7. For the head-to-toe assessment, remember the admitting diagnosis, related dx to the terminal prognosis, and the comorbid conditions in terms of areas to focus. Also, it's always a good idea to get the height, weight, MAC (a measurement in centimeters two finger-widths above the elbow; thigh circumference can also be used), (for any dementia, not just Alzheimer's), (), O2 sats (noting the circumstances such as at rest, on xL o2 via what means), as well as ADL's/IADL, 's the patient needs help with daily, estimates on food/fluid intake per day, estimates on awake vs. sleeping/napping hours per day, and continence of bowel and bladder. As you do your assessment, please keep in mind that this information will provide the foundation for tracking declines to prove continued eligibility for .
  8. Now, it is time to the medications. For this, I recommend the two-pass method. As you grow in experience as a , you are going to get good with medications as well as what is typically changed (i.e. our hospice changes pantoprazole to omeprazole 100% of the time), what is typically discontinued, what will and will not be covered. Before I call the provider, I like to do the first pass with them to see what they know about the medications and to get their thoughts on the potential changes. That allows me to know hot spots that need to be addressed in advance of the call vs. being surprised during the call. I then call the provider, go over the diagnosis first (to get a list of related vs. unrelated and this plays a major role in what medications will be covered by hospice), and then (typically with the provider on speakerphone where they are asked if it is ok to be on speakerphone prior) go over the mediations. At the end (if the patient or family didn't interject during the review) and before the provider hangs up, I ask the patient and family if they have any questions for the provider. This process allows for a complete by into the typical changes that happen with hospice. Furthermore, it builds trust with the patient and family that this is their journey and we are being transparent in how we support them on this journey.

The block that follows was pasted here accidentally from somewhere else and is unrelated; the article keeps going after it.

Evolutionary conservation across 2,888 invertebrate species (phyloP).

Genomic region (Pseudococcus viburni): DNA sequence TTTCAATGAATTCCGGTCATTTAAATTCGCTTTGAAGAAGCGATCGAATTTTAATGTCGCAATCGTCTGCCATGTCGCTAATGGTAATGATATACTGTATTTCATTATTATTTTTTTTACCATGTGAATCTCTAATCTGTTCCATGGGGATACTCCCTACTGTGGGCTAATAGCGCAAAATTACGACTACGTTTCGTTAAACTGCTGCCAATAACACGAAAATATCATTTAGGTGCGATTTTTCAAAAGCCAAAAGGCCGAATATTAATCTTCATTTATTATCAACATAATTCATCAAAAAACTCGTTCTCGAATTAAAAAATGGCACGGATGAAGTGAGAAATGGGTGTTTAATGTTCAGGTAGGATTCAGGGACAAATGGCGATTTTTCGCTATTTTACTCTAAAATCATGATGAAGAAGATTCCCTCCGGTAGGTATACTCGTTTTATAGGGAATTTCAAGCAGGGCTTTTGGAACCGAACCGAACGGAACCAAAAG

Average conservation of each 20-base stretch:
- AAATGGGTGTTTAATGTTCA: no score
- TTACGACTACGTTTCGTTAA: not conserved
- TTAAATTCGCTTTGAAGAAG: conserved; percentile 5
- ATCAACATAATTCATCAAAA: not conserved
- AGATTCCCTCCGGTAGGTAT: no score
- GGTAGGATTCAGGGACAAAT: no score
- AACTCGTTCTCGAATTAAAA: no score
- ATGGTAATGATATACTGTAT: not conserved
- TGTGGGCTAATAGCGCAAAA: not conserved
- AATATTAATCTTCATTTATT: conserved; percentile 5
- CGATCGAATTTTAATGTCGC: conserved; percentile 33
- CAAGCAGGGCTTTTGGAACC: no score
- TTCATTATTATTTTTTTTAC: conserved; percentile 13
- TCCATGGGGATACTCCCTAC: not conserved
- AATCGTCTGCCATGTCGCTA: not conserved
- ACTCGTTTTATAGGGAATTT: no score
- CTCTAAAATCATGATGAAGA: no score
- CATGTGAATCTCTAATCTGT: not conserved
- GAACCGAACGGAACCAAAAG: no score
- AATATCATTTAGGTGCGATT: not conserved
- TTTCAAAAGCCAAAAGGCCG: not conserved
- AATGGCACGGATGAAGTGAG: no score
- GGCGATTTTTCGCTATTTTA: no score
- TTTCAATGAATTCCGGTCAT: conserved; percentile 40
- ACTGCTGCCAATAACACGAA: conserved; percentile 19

9. Then there's the closing process with the patient and family where education is provided on the next visit (typically the next day), that all future will be done in the home electronically (best practice), call hospice first, don't call 911 and last-minute questions by the patient and family. If the questions seem like they will take longer than 15-minutes to address, I politely reinforce it's been about an hour now, there's a lot to sink in, and I or another nurse will be back tomorrow where we can start addressing those issues. By the way, unless I know 100% for sure the nurse , I'll let the family know that the nurse coming to the next visit will go over the nurse frequency (that gives me time when I am working on the rest of the to think about what's best for the patient and family as well as consider what other patients live within reasonable driving distance of them if their frequency will be once or twice a week).
  10. Then it's onto the other visits eventually getting the physical papers to the office and completing the electronic charting. As I'm able, I do call in the equipment and for the comfort medications as well as any immediate refills the patient needs to the appropriate pharmacy.

I've been a hospice registered nurse case manager since April 2018, having a short break as an RN House Supervisor for a nursing home, and love the field. Please feel free to reach out to me if you have any questions, recommendations for doing anything differently, or just want to talk about your hospice experiences.

Equipment I use or recommend:

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Resources

Various articles with tips for nurses

Hospice Nurses: Admission Tips You Can Use Right Now